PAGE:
One size no longer fits all

Written by Alex Letts: Founder of U

Picture the hair-care section of a popular health and beauty retailer (bear with me). Imagine all the different types of shampoo, the selection of products for dry hair, oily hair, normal hair, coloured hair, damaged hair, flat hair, fine hair, frizzy hair, curly hair — all sold under a huge roster of brand names.

90% of those brands are owned by the three masters of marketing: Unilever, L’Oréal, and Procter & Gamble. So even if you switch between Aussie and Head & Shoulders, TRESsemmé, Pantene, Garnier, Dove — you’re just buying from the same three companies.

It’s market segmentation at its best: products and pricing are carefully matched to a complex matrix of differing consumer typologies, ensuring that for any customer, each of these three companies has a relevant offering. It’s not random, it’s strategically planned. In the retail industry, one size does not fit all.

But in retail banking, it’s a different story. Unlike these global consumer-goods giants, UK retail banks offer one product for all, only with slight variants. Perhaps it’s fair to say that they sell bank accounts a bit more like burgers: large or small, with fries or without, milkshake or a coke. But at the end of the day, it’s basically the same burger, with or without some added value. It’s one homogeneous product repackaged in several guises.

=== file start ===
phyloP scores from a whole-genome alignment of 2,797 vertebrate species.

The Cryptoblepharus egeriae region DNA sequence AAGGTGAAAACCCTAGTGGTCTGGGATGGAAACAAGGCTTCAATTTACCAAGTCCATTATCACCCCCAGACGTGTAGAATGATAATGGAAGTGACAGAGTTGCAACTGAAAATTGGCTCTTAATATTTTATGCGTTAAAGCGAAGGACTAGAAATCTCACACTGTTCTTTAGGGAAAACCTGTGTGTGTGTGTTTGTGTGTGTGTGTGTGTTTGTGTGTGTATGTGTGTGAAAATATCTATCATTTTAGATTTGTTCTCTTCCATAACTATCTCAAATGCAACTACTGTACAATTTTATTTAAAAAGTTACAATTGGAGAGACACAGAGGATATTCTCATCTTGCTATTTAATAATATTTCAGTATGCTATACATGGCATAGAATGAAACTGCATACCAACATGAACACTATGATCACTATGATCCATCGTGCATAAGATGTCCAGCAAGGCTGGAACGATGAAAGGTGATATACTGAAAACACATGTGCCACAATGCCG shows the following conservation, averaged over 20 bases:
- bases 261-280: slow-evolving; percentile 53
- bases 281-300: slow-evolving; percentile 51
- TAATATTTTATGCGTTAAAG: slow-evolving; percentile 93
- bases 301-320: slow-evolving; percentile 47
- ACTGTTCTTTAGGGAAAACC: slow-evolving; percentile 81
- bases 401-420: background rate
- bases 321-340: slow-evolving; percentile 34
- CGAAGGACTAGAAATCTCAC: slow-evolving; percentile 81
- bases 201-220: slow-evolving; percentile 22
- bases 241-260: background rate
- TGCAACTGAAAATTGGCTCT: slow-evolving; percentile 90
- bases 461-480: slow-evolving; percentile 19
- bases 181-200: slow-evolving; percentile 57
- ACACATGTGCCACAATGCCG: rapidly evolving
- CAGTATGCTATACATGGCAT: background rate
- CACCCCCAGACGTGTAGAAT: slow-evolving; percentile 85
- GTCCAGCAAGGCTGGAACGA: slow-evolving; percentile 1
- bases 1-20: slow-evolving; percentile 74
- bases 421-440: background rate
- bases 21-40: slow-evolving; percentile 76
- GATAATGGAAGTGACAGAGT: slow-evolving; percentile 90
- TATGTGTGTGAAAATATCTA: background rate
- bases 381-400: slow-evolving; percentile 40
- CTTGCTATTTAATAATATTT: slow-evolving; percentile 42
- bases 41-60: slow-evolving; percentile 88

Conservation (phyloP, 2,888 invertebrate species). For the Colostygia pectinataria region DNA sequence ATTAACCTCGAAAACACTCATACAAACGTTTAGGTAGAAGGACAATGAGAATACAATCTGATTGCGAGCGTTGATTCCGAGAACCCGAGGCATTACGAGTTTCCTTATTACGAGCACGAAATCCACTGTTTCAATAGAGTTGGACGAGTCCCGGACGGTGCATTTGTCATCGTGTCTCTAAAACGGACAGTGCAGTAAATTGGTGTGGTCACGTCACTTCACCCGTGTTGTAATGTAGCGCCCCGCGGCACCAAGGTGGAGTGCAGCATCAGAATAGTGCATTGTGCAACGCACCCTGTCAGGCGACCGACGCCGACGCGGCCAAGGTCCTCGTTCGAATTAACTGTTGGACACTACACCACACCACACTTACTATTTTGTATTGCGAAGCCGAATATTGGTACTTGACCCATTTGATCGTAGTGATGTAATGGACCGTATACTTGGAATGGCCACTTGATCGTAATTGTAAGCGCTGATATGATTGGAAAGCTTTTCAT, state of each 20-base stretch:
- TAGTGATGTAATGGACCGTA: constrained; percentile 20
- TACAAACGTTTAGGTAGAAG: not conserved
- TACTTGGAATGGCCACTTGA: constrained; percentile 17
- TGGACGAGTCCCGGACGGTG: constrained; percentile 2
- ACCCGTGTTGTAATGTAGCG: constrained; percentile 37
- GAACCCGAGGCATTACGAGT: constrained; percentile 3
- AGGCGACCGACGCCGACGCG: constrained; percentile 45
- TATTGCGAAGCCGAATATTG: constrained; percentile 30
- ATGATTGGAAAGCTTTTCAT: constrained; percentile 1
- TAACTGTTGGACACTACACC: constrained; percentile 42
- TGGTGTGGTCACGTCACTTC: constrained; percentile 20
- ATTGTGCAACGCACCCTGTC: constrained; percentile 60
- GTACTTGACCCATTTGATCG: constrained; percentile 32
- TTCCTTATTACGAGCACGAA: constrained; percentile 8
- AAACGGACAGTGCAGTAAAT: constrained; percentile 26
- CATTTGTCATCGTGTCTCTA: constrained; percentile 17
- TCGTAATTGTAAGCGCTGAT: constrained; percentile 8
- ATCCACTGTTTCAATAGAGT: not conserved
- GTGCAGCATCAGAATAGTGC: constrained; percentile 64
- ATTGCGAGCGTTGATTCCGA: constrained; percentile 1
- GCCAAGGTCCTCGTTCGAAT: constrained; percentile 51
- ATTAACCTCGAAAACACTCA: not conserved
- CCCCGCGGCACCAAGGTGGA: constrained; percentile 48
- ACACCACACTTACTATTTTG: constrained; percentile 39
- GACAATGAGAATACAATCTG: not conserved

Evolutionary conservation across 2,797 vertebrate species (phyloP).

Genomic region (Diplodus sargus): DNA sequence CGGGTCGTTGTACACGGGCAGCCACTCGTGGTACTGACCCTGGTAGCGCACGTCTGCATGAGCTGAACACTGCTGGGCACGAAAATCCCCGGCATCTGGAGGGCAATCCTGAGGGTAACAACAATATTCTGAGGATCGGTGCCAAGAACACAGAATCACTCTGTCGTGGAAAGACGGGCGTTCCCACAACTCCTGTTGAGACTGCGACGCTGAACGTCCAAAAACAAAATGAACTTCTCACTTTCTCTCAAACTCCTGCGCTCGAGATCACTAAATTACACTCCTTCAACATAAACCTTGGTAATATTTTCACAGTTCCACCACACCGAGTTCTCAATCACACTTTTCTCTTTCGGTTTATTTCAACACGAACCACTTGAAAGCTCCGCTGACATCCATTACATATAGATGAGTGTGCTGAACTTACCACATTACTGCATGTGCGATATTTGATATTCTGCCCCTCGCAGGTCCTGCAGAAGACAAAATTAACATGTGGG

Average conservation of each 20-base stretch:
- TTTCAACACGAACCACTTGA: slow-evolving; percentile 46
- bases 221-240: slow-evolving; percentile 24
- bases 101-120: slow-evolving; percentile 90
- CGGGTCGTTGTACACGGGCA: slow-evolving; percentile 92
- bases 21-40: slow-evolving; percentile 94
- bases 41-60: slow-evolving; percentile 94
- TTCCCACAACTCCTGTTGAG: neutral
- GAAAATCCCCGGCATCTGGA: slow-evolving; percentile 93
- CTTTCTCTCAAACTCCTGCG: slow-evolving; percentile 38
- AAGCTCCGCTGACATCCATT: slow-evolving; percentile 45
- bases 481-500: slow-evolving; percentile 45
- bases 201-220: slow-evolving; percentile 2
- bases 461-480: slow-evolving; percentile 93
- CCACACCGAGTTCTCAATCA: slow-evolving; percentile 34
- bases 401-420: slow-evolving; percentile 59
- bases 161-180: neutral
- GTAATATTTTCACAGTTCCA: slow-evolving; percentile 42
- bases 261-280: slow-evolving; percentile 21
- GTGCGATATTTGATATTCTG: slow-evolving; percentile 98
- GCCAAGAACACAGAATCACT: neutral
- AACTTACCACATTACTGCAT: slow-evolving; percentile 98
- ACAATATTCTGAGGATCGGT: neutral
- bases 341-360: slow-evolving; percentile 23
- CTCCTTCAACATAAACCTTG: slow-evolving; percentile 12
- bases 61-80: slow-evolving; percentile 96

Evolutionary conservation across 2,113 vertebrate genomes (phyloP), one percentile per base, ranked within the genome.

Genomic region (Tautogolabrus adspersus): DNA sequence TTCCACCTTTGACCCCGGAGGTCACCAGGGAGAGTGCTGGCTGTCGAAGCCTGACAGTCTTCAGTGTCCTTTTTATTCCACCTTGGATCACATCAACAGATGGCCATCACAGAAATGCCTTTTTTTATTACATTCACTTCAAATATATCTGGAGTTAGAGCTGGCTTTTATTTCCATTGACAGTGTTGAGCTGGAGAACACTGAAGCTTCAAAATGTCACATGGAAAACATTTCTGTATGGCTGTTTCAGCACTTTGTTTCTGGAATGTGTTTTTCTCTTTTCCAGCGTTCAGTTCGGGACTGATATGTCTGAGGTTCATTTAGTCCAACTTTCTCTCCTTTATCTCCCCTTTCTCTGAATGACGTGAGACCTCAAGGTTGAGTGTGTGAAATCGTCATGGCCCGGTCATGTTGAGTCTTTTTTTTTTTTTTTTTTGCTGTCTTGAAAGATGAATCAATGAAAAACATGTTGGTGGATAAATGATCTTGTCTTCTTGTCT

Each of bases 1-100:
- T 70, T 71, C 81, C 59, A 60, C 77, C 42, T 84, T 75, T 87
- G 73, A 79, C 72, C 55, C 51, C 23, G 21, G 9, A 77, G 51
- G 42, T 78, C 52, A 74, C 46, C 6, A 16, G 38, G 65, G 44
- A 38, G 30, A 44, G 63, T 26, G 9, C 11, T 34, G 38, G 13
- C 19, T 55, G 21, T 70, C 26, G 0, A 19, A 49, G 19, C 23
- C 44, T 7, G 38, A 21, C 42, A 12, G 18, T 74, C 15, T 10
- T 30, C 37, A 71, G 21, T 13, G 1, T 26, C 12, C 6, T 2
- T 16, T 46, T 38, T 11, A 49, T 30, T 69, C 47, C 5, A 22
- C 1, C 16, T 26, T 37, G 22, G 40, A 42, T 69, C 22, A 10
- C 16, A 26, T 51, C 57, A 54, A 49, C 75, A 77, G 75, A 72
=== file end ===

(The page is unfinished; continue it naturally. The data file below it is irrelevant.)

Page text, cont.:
The question is whether banking will continue to sell products like burgers, or adopt the more agile ‘shampoo’ approach. After all, it’s not that easy to churn out a new recipe — or a new brand — if you’re a bank. It’s not even that easy to introduce a new condiment, or a new soft drink, when you have legacy IT (and a legacy banking mentality).

Of course, P&G and Unilever didn’t build most of their brands. They waited for start-ups to show signs of consumer traction and then they bought them. For every new brand that they develop themselves, I’d guess that they probably acquire a dozen more. It’s expensive at face value, but safer, simpler and quicker for growth.

The real question is how many of the big banks recognise that one size no longer fits all? The Fintechs do. We segment the market and provide certain audiences with carefully tailored products. For Monzo read Aussie Shampoo; for Starling read Kerastase, for U Account, I guess, Alberto Balsam! Each of these companies is targeting its own slice of the market, and smashing it, because their customers see a product specifically tailored for them.

I don’t predict the demise of the big banks, but instead an inevitable leveraging of their final remaining advantage: muscle. They will decide eventually that homogeneity no longer works and that segmentation is the future. Only then will they gobble up the smaller brands to create their own portfolio of segmented offerings. And life will go on.